Other issues such as pop culture, school issues, or family-related concerns may also be topics of interest to students.

An easy way to get students started thinking about their views is to present a simple question giving two choices.

Some examples are: Which is a better pet – a dog or a cat?  What is your favorite place to vacation – the beach or the mountains? Where would you rather live – in a city or in the country? 

Students who prefer option A move to one side of the classroom. Students who prefer option B move to the opposite side of the room. Once in position, students find a partner and compare notes on why they chose the same option.

Students then choose a partner from the opposite perspective and share why they chose their perspective. This activity helps students choose a viewpoint and identify the pros and cons of this choice.

The next step is to have students apply their thinking to several articles with different viewpoints on the same topic.

One of my favorite sources for articles with multiple perspectives on a contemporary topic is News ELA

Choose several articles from the Pro and Con category on the News ELA website. Select at least 3 articles from each perspective that would be interesting and engaging for your students.  

For example, one topic that my students enjoyed was the topic of driverless cars. Most students had some opinion on this topic before reading the selected articles. They learned more by reading three pro and three con articles on the topic.

Students got into groups of 4 to discuss what they read. They also identified evidence they felt helped reinforce their perspectives. A few even changed their perspectives based on what they read.

Once students have identified how strong evidence supports the premise, students move to writing their own argumentative paper.

Helping Students Write an Effective Argumentative Paper

 An excellent way to help students start writing their own argumentative papers is to study a few, well-written model papers.

A helpful place to find student-written model argumentative papers is on the website Achieve the Core.

As students examine the model papers, ask them how the author presents and supports their position on the topic. Point out that well-written argumentative papers present a central argument or claim that explains the author’s perspective on the topic.

Students then provide clear statements that logically support the author’s position on the topic. Evidence statements might be in the form of reputable expert quotes, statistics or anecdotes.

Students might even find relevant stories that support the author’s position on the topic.

The next step is to study how other students have presented counterarguments in their essays. Students research other valid positions on their topic.

In the counterargument section of their paper, the writer points out other common perspectives. They then describe weaknesses in the logic of these arguments using transitions such as: “although…. I agree that;” “while some people believe that…”; “on the one hand…”; “that is not to say that…” and similar types of counter transition words.  

Here is an example of a counter argument a student wrote on the topic of the efficacy of driverless vehicles”

“Some people believe that driverless trucks are dangerous on the road. Studies suggest that over 90% of accidents involving trucks on the highway are actually caused by human error. In 2018, nearly 5,000 Americans died in accidents that involved human-driven trucks. As self-driving trucks are improved in the future, they will save lives by being safer than human-driven trucks. “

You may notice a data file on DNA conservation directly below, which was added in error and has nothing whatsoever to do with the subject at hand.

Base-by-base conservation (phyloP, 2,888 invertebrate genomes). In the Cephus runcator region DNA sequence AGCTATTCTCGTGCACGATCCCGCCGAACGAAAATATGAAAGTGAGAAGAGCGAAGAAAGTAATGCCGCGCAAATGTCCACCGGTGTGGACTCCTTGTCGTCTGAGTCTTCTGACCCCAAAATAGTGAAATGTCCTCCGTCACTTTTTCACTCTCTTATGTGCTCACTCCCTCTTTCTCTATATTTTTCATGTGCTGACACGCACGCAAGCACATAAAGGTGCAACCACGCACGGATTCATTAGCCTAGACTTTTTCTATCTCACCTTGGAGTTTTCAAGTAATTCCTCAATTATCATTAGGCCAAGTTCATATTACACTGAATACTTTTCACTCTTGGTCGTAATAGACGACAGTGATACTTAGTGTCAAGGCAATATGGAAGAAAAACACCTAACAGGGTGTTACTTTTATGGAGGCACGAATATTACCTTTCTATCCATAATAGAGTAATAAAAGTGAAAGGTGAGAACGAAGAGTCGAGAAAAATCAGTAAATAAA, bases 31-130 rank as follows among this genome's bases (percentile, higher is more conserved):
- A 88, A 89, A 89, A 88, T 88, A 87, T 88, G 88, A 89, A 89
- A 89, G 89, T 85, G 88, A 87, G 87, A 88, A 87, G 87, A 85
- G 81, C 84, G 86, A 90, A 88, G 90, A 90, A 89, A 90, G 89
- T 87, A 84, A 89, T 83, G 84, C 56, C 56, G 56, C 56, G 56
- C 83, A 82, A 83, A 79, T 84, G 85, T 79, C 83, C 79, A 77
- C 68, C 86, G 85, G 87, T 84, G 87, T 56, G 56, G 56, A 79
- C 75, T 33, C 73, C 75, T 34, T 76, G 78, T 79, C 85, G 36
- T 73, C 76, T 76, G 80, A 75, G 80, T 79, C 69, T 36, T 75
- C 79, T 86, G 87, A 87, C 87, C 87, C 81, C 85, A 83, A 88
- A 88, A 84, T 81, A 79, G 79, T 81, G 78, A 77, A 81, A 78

In the counter-claim section of their writing, students can use facts, statistics, anecdotes, expert quotes, and stories to support the evidence they provide in their counterclaims.

Argumentative Papers End with A Call to Action

Finally, a well-written argumentative paper should make a final appeal or a “call to action” to the audience.

What action does the writer want the reader to take on the issue? Should they contact their congressperson? Should they go out and buy a new innovation?  What exactly action does the writer want the audience to take as a result of reading their essay? 

Once again, help students see examples of good final appeals in an argumentative essay. This will help writers understand the elements of a solid argumentative paper. This will have them well on their way to mastering this form of writing.

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How to Help Students Become Better Writers

Publishing Student Writing and Generating Reading Excitement

Research shows that writing reinforces and builds reading skills so the more we get students writing, the more improvements they make in their reading. A great way to get students excited about writing is to get their works published on the internet. Reading Rockets and has recently established a monthly challenge that gives students writing prompts that they can address. The prompts are inspired by the Exquisite Corpse Adventure serial saga being presented on the Library of Congress website. Each month, there is a new prompt for students in grades K-12 that correlates with the ongoing Adventure saga. Be sure to check out the prompts and the Adventure. The ongoing adventure is fun and will get students excited and thinking! Your kids will love the writing challenge and may just get their best writing published! There is also a great literacy resource “treasure chest” at the Library of Congress site for both parents and teachers. Be sure to check both of these great resources out!